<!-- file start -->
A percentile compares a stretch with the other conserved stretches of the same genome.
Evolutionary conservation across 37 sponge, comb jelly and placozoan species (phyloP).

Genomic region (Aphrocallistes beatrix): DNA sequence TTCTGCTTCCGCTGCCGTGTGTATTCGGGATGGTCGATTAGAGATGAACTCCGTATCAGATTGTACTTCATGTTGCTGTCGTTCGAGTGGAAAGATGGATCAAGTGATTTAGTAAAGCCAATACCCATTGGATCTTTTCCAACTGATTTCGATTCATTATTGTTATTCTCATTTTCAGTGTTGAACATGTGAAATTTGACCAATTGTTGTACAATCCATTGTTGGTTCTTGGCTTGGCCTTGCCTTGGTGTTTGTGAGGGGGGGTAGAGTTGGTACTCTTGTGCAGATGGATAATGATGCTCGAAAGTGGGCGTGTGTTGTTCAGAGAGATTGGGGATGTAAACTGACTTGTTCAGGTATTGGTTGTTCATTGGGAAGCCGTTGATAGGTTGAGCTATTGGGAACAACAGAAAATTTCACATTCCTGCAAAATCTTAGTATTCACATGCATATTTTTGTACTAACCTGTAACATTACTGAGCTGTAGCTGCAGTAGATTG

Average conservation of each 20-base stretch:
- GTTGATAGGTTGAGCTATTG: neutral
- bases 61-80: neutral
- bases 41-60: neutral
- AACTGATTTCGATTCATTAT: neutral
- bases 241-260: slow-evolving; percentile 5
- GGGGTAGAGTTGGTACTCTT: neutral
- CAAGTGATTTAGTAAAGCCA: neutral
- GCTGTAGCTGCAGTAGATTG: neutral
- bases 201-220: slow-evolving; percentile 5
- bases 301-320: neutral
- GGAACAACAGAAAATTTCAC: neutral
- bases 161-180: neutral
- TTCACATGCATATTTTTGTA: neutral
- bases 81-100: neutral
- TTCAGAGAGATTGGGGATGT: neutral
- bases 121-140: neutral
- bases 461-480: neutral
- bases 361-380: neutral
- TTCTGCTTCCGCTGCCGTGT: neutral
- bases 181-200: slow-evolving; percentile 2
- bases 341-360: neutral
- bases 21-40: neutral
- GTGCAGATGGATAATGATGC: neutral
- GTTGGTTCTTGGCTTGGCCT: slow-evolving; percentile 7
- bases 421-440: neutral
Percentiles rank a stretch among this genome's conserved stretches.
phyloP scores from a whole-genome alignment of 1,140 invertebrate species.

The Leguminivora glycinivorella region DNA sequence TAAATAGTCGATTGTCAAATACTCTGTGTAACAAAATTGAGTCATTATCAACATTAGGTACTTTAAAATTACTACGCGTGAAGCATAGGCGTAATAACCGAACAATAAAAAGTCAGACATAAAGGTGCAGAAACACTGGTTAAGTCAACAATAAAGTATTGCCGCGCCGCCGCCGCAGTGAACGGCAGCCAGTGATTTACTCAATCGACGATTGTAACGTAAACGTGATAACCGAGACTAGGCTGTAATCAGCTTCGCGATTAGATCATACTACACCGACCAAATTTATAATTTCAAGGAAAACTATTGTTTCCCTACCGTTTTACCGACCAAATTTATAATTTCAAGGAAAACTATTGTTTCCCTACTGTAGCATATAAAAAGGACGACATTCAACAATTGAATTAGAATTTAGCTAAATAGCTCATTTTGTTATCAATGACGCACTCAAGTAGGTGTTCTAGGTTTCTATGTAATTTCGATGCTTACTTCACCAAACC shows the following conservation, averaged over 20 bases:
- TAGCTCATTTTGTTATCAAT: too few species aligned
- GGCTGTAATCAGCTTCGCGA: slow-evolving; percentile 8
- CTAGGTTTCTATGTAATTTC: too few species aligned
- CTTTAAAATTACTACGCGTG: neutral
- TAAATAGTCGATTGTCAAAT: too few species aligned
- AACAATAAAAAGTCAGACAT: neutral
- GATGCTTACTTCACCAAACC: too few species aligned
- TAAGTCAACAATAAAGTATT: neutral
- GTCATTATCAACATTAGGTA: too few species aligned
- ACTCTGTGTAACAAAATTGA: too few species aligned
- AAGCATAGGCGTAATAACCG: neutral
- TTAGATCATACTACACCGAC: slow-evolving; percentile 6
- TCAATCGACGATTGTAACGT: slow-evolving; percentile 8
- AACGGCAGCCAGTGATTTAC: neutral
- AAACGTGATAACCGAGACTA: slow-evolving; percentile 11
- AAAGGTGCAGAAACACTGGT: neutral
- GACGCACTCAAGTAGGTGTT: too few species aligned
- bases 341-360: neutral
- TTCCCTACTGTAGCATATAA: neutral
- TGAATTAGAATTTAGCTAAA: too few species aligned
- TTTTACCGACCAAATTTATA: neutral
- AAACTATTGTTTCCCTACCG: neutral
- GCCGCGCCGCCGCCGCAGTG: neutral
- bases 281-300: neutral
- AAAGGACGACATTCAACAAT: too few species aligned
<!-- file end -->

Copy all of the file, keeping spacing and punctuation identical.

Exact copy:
A percentile compares a stretch with the other conserved stretches of the same genome.
Evolutionary conservation across 37 sponge, comb jelly and placozoan species (phyloP).

Genomic region (Aphrocallistes beatrix): DNA sequence TTCTGCTTCCGCTGCCGTGTGTATTCGGGATGGTCGATTAGAGATGAACTCCGTATCAGATTGTACTTCATGTTGCTGTCGTTCGAGTGGAAAGATGGATCAAGTGATTTAGTAAAGCCAATACCCATTGGATCTTTTCCAACTGATTTCGATTCATTATTGTTATTCTCATTTTCAGTGTTGAACATGTGAAATTTGACCAATTGTTGTACAATCCATTGTTGGTTCTTGGCTTGGCCTTGCCTTGGTGTTTGTGAGGGGGGGTAGAGTTGGTACTCTTGTGCAGATGGATAATGATGCTCGAAAGTGGGCGTGTGTTGTTCAGAGAGATTGGGGATGTAAACTGACTTGTTCAGGTATTGGTTGTTCATTGGGAAGCCGTTGATAGGTTGAGCTATTGGGAACAACAGAAAATTTCACATTCCTGCAAAATCTTAGTATTCACATGCATATTTTTGTACTAACCTGTAACATTACTGAGCTGTAGCTGCAGTAGATTG

Average conservation of each 20-base stretch:
- GTTGATAGGTTGAGCTATTG: neutral
- bases 61-80: neutral
- bases 41-60: neutral
- AACTGATTTCGATTCATTAT: neutral
- bases 241-260: slow-evolving; percentile 5
- GGGGTAGAGTTGGTACTCTT: neutral
- CAAGTGATTTAGTAAAGCCA: neutral
- GCTGTAGCTGCAGTAGATTG: neutral
- bases 201-220: slow-evolving; percentile 5
- bases 301-320: neutral
- GGAACAACAGAAAATTTCAC: neutral
- bases 161-180: neutral
- TTCACATGCATATTTTTGTA: neutral
- bases 81-100: neutral
- TTCAGAGAGATTGGGGATGT: neutral
- bases 121-140: neutral
- bases 461-480: neutral
- bases 361-380: neutral
- TTCTGCTTCCGCTGCCGTGT: neutral
- bases 181-200: slow-evolving; percentile 2
- bases 341-360: neutral
- bases 21-40: neutral
- GTGCAGATGGATAATGATGC: neutral
- GTTGGTTCTTGGCTTGGCCT: slow-evolving; percentile 7
- bases 421-440: neutral
Percentiles rank a stretch among this genome's conserved stretches.
phyloP scores from a whole-genome alignment of 1,140 invertebrate species.

The Leguminivora glycinivorella region DNA sequence TAAATAGTCGATTGTCAAATACTCTGTGTAACAAAATTGAGTCATTATCAACATTAGGTACTTTAAAATTACTACGCGTGAAGCATAGGCGTAATAACCGAACAATAAAAAGTCAGACATAAAGGTGCAGAAACACTGGTTAAGTCAACAATAAAGTATTGCCGCGCCGCCGCCGCAGTGAACGGCAGCCAGTGATTTACTCAATCGACGATTGTAACGTAAACGTGATAACCGAGACTAGGCTGTAATCAGCTTCGCGATTAGATCATACTACACCGACCAAATTTATAATTTCAAGGAAAACTATTGTTTCCCTACCGTTTTACCGACCAAATTTATAATTTCAAGGAAAACTATTGTTTCCCTACTGTAGCATATAAAAAGGACGACATTCAACAATTGAATTAGAATTTAGCTAAATAGCTCATTTTGTTATCAATGACGCACTCAAGTAGGTGTTCTAGGTTTCTATGTAATTTCGATGCTTACTTCACCAAACC shows the following conservation, averaged over 20 bases:
- TAGCTCATTTTGTTATCAAT: too few species aligned
- GGCTGTAATCAGCTTCGCGA: slow-evolving; percentile 8
- CTAGGTTTCTATGTAATTTC: too few species aligned
- CTTTAAAATTACTACGCGTG: neutral
- TAAATAGTCGATTGTCAAAT: too few species aligned
- AACAATAAAAAGTCAGACAT: neutral
- GATGCTTACTTCACCAAACC: too few species aligned
- TAAGTCAACAATAAAGTATT: neutral
- GTCATTATCAACATTAGGTA: too few species aligned
- ACTCTGTGTAACAAAATTGA: too few species aligned
- AAGCATAGGCGTAATAACCG: neutral
- TTAGATCATACTACACCGAC: slow-evolving; percentile 6
- TCAATCGACGATTGTAACGT: slow-evolving; percentile 8
- AACGGCAGCCAGTGATTTAC: neutral
- AAACGTGATAACCGAGACTA: slow-evolving; percentile 11
- AAAGGTGCAGAAACACTGGT: neutral
- GACGCACTCAAGTAGGTGTT: too few species aligned
- bases 341-360: neutral
- TTCCCTACTGTAGCATATAA: neutral
- TGAATTAGAATTTAGCTAAA: too few species aligned
- TTTTACCGACCAAATTTATA: neutral
- AAACTATTGTTTCCCTACCG: neutral
- GCCGCGCCGCCGCCGCAGTG: neutral
- bases 281-300: neutral
- AAAGGACGACATTCAACAAT: too few species aligned